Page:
| 5.7°C Dublin

Question every parent dreads: why is sky blue?

Parents would rather their children asked them where babies come from than why the sky is blue, a poll suggests.

The survey reveals many parents dread being asked science-based questions, with nearly one in five hardly ever talking to their offspring about the subject.

Just a third regularly talk to their children about how science works, explaining ideas such as why steam comes out of a boiling kettle.

And the poll, which was commissioned by Shell Education Service and hosted on the Mumsnet website, reveals that it's the science questions that leave parents stumped.

Almost one in three said they would not know how to answer if their child asked "Why is the sky blue?".

More than one in five said they would struggle with "Why does the car work?"

The third most difficult question is "Why can birds fly?" chosen by 15pc of parents, followed by "What is water made of?" (10pc) and "How do fish breathe?" (9pc).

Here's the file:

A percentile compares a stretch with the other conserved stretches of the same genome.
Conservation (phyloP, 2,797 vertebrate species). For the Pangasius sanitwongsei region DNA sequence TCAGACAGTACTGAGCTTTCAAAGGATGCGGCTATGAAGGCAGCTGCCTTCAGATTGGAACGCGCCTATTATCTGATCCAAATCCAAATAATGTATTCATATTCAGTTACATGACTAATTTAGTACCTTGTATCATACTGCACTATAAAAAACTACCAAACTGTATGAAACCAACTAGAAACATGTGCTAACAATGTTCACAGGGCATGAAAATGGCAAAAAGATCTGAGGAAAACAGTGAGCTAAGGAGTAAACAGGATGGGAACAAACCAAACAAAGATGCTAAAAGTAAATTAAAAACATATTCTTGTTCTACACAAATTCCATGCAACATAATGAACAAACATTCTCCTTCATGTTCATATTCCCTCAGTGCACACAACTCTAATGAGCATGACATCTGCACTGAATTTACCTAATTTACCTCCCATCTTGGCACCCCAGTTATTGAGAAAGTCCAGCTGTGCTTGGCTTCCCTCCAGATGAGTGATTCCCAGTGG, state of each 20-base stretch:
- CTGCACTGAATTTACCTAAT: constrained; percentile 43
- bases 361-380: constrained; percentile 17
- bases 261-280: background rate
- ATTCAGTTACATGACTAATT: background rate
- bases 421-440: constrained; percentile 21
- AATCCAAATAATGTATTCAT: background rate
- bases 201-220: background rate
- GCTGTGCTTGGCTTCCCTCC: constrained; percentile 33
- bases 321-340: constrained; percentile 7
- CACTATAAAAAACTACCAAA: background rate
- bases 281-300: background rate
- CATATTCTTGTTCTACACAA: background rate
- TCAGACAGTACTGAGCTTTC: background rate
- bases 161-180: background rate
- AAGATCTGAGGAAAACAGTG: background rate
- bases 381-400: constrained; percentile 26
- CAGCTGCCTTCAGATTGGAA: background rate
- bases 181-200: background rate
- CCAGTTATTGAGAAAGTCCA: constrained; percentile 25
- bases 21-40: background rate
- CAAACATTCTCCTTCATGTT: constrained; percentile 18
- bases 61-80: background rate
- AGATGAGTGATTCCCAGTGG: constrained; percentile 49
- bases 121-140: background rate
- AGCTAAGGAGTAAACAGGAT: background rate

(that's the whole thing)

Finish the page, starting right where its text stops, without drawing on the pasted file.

Just 1pc of parents said they would be stumped if asked "Where do babies come from?" the poll found.

Almost all (99pc) parents said it would help their child's progress in science if they talked to them about the subject at home.

One in 10 of the parents said they did not talk to their child about science because they did not feel qualified to do so.

Shell Education Service is publishing a booklet containing easy experiments for children and parents to try at home.

Rachel Foster, associate editor of Mumsnet, said: "Some parents worry about giving the wrong answer to some of the more difficult science questions asked by their children, and as a result are avoiding discussing the subject altogether.

"Mumsnetters are always looking for fun and educational things to do with the family, particularly over the long summer holiday, and this new booklet from Shell presents a great opportunity for families to learn together while also having fun."

So why is the sky blue? Simple -- as light moves through the atmosphere most of the longer wavelengths, like red, pass straight through.

But blue light, which has a short wavelength, hits the air molecules and is scattered through the sky.

This "Rayleigh scattering" means blue light reaches the observer from everywhere he looks -- so the sky looks blue.

hnews@herald.ie


Privacy